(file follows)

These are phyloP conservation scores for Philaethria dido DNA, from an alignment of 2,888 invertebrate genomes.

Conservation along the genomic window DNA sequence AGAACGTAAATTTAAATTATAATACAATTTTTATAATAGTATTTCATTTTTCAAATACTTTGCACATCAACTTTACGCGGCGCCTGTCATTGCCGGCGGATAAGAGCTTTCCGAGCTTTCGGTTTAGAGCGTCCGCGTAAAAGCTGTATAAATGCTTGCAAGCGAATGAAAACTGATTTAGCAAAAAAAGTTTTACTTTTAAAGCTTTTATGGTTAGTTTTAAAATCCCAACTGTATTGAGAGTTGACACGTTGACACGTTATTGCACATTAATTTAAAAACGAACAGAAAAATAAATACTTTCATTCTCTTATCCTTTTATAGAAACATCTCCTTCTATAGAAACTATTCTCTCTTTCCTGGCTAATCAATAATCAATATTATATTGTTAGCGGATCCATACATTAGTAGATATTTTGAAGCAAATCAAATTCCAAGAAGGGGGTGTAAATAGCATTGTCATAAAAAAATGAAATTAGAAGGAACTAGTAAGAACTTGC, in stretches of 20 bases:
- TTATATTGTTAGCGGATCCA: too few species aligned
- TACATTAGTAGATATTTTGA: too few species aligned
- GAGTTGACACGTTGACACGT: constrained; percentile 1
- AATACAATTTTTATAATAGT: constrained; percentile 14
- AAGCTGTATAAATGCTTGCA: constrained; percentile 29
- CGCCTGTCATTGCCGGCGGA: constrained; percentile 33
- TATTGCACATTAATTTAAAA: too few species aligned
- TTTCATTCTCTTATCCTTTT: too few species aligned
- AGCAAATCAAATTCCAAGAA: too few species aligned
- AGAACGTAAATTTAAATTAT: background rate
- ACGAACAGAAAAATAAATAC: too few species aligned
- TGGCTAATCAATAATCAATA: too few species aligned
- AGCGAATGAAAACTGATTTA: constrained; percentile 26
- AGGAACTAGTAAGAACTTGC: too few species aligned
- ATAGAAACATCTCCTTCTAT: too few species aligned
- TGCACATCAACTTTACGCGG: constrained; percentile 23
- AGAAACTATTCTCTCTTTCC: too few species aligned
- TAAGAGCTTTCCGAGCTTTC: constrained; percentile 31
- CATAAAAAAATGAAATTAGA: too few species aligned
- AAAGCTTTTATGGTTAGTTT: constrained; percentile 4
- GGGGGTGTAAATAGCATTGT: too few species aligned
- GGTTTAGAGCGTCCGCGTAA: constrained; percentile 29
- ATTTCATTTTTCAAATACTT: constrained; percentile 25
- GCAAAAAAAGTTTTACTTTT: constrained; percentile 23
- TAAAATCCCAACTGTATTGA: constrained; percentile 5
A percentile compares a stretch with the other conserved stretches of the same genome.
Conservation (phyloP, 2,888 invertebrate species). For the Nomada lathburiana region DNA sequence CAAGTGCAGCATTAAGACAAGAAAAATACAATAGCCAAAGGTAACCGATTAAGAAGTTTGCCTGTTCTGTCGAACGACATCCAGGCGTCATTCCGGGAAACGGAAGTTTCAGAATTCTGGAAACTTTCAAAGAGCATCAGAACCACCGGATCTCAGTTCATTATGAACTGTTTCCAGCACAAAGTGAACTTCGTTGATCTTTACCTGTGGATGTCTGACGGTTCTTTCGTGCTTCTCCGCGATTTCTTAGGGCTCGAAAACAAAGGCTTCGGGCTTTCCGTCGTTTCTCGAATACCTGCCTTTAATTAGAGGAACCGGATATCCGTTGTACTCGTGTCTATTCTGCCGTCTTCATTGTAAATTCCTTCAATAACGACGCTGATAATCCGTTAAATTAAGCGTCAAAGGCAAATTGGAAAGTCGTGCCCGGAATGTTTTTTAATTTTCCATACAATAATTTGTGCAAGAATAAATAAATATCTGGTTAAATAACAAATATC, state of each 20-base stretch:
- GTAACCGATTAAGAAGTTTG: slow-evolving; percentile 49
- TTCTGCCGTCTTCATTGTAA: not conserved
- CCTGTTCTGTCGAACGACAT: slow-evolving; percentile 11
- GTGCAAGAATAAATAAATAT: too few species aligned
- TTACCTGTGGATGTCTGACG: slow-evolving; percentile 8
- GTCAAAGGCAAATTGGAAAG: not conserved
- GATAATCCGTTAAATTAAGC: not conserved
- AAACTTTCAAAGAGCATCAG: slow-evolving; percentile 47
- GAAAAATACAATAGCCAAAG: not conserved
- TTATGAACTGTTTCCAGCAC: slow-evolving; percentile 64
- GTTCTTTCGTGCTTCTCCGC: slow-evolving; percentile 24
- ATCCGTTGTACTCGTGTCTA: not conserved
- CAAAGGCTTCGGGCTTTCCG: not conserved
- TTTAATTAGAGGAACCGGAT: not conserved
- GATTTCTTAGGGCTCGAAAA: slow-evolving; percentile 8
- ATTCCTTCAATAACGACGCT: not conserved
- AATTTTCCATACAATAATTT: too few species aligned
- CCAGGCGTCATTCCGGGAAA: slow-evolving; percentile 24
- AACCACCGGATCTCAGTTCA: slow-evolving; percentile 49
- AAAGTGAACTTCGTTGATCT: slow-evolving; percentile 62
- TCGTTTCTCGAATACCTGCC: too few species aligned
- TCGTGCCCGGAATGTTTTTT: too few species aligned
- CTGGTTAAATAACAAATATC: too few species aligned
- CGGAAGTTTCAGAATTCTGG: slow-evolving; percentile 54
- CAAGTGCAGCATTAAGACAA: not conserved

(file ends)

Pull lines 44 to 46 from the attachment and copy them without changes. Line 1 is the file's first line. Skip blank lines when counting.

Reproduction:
- GATTTCTTAGGGCTCGAAAA: slow-evolving; percentile 8
- ATTCCTTCAATAACGACGCT: not conserved
- AATTTTCCATACAATAATTT: too few species aligned